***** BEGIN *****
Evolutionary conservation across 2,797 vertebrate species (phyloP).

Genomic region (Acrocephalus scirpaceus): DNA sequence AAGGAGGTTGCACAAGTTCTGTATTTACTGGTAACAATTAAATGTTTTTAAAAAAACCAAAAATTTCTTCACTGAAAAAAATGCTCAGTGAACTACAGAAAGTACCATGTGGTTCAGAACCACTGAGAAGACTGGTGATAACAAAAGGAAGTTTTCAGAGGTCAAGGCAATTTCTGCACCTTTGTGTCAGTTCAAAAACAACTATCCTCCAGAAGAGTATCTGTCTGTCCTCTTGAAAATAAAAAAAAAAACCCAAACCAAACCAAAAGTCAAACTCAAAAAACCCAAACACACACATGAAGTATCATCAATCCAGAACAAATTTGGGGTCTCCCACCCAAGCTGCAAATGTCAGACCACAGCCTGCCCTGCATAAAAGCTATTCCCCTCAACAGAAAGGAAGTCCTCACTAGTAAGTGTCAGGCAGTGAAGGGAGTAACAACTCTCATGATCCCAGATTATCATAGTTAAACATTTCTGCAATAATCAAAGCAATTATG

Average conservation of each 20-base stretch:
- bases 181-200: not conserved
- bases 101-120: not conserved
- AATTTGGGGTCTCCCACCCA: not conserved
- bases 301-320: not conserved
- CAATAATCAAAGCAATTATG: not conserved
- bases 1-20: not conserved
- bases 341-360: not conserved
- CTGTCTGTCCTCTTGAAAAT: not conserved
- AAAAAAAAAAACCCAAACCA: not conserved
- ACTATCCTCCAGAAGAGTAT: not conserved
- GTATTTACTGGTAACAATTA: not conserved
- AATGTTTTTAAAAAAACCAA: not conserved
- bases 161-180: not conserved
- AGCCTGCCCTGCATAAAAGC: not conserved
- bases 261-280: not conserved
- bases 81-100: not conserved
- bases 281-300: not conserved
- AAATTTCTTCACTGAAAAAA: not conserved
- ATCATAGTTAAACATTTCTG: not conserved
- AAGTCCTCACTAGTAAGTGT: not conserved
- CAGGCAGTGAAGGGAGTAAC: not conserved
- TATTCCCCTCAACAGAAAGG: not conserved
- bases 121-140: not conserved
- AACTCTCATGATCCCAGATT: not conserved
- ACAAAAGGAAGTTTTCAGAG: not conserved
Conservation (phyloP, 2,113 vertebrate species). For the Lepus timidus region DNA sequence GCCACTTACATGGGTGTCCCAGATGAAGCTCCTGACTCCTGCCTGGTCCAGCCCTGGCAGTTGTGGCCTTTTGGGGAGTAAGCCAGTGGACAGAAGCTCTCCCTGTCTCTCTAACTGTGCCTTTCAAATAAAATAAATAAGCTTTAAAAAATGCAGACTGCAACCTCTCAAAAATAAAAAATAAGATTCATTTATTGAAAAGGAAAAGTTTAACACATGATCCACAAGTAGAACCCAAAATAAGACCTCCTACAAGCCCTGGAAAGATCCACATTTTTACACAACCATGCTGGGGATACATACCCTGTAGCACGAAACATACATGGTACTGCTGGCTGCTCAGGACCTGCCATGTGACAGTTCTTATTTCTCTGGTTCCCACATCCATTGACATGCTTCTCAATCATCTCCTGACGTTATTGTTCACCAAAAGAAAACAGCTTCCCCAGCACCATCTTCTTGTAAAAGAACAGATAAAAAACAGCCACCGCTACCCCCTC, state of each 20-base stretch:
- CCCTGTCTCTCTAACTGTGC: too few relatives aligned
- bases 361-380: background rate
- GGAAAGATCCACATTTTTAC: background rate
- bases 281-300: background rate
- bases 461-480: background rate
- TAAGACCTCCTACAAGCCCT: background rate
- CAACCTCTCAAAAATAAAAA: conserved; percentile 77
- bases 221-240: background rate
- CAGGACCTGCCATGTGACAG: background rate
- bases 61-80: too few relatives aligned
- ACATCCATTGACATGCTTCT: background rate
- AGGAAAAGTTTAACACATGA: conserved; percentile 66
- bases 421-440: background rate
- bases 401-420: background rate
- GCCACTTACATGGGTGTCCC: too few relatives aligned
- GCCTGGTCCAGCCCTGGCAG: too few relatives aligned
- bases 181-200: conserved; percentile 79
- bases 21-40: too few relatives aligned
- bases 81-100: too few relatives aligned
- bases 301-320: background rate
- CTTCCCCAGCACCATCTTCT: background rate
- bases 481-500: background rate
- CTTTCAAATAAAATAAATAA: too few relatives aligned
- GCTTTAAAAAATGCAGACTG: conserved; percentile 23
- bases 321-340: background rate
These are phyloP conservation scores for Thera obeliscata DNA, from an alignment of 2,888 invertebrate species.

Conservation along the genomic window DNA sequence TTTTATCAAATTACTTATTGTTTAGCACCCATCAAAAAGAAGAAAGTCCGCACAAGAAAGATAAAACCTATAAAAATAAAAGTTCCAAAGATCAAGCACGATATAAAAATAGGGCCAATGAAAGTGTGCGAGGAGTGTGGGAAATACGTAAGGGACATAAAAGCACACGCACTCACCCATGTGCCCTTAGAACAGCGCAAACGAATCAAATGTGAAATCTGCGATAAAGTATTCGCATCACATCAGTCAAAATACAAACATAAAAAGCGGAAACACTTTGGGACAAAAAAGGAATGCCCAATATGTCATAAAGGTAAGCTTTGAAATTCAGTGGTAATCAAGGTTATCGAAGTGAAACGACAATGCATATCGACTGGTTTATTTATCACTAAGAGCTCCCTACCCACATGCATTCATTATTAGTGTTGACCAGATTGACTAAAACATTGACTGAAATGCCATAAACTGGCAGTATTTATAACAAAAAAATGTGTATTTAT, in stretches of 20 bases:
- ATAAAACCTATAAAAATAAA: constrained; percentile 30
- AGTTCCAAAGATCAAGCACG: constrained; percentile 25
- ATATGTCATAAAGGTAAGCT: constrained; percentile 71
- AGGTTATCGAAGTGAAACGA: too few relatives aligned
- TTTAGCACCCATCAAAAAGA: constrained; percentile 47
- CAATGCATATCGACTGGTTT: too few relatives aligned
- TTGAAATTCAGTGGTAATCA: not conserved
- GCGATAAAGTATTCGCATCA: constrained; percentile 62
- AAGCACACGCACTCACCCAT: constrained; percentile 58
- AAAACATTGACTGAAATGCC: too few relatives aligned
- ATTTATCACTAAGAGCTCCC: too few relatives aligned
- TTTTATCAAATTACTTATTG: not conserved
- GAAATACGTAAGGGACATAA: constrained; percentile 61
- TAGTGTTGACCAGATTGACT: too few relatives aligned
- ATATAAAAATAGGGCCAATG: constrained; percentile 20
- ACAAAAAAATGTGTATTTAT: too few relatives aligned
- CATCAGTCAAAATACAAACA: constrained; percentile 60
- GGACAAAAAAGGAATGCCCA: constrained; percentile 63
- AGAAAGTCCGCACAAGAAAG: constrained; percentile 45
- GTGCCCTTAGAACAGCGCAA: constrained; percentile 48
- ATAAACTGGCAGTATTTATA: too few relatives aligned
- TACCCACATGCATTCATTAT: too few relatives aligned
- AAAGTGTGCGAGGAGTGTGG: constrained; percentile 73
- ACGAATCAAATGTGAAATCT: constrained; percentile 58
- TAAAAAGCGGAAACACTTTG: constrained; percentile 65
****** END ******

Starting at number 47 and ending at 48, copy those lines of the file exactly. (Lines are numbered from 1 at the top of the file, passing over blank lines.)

- bases 21-40: too few relatives aligned
- bases 81-100: too few relatives aligned